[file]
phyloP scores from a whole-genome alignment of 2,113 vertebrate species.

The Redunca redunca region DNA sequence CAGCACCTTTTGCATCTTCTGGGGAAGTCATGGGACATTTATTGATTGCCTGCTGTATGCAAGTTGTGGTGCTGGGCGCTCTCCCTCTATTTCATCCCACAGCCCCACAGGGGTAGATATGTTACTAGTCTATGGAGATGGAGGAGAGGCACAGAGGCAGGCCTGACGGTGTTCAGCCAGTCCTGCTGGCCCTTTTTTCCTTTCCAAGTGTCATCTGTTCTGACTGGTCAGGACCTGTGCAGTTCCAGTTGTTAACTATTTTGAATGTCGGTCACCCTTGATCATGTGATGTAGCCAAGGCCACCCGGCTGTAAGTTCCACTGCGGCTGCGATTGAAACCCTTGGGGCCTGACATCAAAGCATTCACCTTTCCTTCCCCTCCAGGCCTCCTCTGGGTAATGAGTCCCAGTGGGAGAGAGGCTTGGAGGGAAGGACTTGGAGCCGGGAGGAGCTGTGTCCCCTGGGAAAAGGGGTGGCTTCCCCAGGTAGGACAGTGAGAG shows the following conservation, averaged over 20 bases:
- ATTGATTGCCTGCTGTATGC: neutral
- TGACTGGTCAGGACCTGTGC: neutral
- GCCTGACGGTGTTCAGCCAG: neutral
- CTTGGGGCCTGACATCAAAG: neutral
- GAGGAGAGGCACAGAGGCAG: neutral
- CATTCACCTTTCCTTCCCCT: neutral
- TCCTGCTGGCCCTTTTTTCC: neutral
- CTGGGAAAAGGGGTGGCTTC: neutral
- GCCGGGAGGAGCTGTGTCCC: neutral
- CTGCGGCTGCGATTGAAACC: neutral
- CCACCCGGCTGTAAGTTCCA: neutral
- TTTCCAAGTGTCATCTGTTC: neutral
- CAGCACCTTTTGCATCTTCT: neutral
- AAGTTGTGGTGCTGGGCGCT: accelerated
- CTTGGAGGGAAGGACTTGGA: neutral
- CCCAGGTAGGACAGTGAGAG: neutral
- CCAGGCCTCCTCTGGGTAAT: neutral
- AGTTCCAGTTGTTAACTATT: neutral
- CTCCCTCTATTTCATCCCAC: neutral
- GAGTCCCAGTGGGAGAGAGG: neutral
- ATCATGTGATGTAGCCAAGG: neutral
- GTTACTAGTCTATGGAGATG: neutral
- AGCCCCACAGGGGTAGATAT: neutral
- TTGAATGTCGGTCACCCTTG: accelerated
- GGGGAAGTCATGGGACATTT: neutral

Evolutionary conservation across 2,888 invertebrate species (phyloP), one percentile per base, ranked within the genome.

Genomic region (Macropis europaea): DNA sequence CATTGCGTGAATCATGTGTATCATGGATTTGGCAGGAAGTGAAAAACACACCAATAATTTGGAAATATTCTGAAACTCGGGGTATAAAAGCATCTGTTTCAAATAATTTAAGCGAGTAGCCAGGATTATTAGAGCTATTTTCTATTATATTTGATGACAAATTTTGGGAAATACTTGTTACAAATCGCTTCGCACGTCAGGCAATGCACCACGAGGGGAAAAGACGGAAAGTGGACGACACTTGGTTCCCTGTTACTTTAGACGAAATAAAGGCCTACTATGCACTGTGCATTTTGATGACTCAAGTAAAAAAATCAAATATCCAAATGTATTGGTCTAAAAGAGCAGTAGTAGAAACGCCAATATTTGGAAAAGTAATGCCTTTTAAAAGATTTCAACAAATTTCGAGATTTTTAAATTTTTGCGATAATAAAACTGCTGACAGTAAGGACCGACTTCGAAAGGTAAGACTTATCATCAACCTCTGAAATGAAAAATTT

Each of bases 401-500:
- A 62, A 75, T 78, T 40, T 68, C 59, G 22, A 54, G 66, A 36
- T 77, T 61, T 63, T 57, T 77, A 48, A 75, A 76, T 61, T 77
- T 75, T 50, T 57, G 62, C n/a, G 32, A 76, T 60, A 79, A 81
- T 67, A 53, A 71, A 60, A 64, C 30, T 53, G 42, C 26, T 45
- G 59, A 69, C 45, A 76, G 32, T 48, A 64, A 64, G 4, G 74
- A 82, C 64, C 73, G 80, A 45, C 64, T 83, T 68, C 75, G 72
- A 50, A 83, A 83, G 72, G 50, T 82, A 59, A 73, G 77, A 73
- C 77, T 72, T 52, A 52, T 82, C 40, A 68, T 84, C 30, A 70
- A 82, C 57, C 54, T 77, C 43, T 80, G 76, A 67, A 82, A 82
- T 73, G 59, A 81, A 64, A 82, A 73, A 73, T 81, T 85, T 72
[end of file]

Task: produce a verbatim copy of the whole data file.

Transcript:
phyloP scores from a whole-genome alignment of 2,113 vertebrate species.

The Redunca redunca region DNA sequence CAGCACCTTTTGCATCTTCTGGGGAAGTCATGGGACATTTATTGATTGCCTGCTGTATGCAAGTTGTGGTGCTGGGCGCTCTCCCTCTATTTCATCCCACAGCCCCACAGGGGTAGATATGTTACTAGTCTATGGAGATGGAGGAGAGGCACAGAGGCAGGCCTGACGGTGTTCAGCCAGTCCTGCTGGCCCTTTTTTCCTTTCCAAGTGTCATCTGTTCTGACTGGTCAGGACCTGTGCAGTTCCAGTTGTTAACTATTTTGAATGTCGGTCACCCTTGATCATGTGATGTAGCCAAGGCCACCCGGCTGTAAGTTCCACTGCGGCTGCGATTGAAACCCTTGGGGCCTGACATCAAAGCATTCACCTTTCCTTCCCCTCCAGGCCTCCTCTGGGTAATGAGTCCCAGTGGGAGAGAGGCTTGGAGGGAAGGACTTGGAGCCGGGAGGAGCTGTGTCCCCTGGGAAAAGGGGTGGCTTCCCCAGGTAGGACAGTGAGAG shows the following conservation, averaged over 20 bases:
- ATTGATTGCCTGCTGTATGC: neutral
- TGACTGGTCAGGACCTGTGC: neutral
- GCCTGACGGTGTTCAGCCAG: neutral
- CTTGGGGCCTGACATCAAAG: neutral
- GAGGAGAGGCACAGAGGCAG: neutral
- CATTCACCTTTCCTTCCCCT: neutral
- TCCTGCTGGCCCTTTTTTCC: neutral
- CTGGGAAAAGGGGTGGCTTC: neutral
- GCCGGGAGGAGCTGTGTCCC: neutral
- CTGCGGCTGCGATTGAAACC: neutral
- CCACCCGGCTGTAAGTTCCA: neutral
- TTTCCAAGTGTCATCTGTTC: neutral
- CAGCACCTTTTGCATCTTCT: neutral
- AAGTTGTGGTGCTGGGCGCT: accelerated
- CTTGGAGGGAAGGACTTGGA: neutral
- CCCAGGTAGGACAGTGAGAG: neutral
- CCAGGCCTCCTCTGGGTAAT: neutral
- AGTTCCAGTTGTTAACTATT: neutral
- CTCCCTCTATTTCATCCCAC: neutral
- GAGTCCCAGTGGGAGAGAGG: neutral
- ATCATGTGATGTAGCCAAGG: neutral
- GTTACTAGTCTATGGAGATG: neutral
- AGCCCCACAGGGGTAGATAT: neutral
- TTGAATGTCGGTCACCCTTG: accelerated
- GGGGAAGTCATGGGACATTT: neutral

Evolutionary conservation across 2,888 invertebrate species (phyloP), one percentile per base, ranked within the genome.

Genomic region (Macropis europaea): DNA sequence CATTGCGTGAATCATGTGTATCATGGATTTGGCAGGAAGTGAAAAACACACCAATAATTTGGAAATATTCTGAAACTCGGGGTATAAAAGCATCTGTTTCAAATAATTTAAGCGAGTAGCCAGGATTATTAGAGCTATTTTCTATTATATTTGATGACAAATTTTGGGAAATACTTGTTACAAATCGCTTCGCACGTCAGGCAATGCACCACGAGGGGAAAAGACGGAAAGTGGACGACACTTGGTTCCCTGTTACTTTAGACGAAATAAAGGCCTACTATGCACTGTGCATTTTGATGACTCAAGTAAAAAAATCAAATATCCAAATGTATTGGTCTAAAAGAGCAGTAGTAGAAACGCCAATATTTGGAAAAGTAATGCCTTTTAAAAGATTTCAACAAATTTCGAGATTTTTAAATTTTTGCGATAATAAAACTGCTGACAGTAAGGACCGACTTCGAAAGGTAAGACTTATCATCAACCTCTGAAATGAAAAATTT

Each of bases 401-500:
- A 62, A 75, T 78, T 40, T 68, C 59, G 22, A 54, G 66, A 36
- T 77, T 61, T 63, T 57, T 77, A 48, A 75, A 76, T 61, T 77
- T 75, T 50, T 57, G 62, C n/a, G 32, A 76, T 60, A 79, A 81
- T 67, A 53, A 71, A 60, A 64, C 30, T 53, G 42, C 26, T 45
- G 59, A 69, C 45, A 76, G 32, T 48, A 64, A 64, G 4, G 74
- A 82, C 64, C 73, G 80, A 45, C 64, T 83, T 68, C 75, G 72
- A 50, A 83, A 83, G 72, G 50, T 82, A 59, A 73, G 77, A 73
- C 77, T 72, T 52, A 52, T 82, C 40, A 68, T 84, C 30, A 70
- A 82, C 57, C 54, T 77, C 43, T 80, G 76, A 67, A 82, A 82
- T 73, G 59, A 81, A 64, A 82, A 73, A 73, T 81, T 85, T 72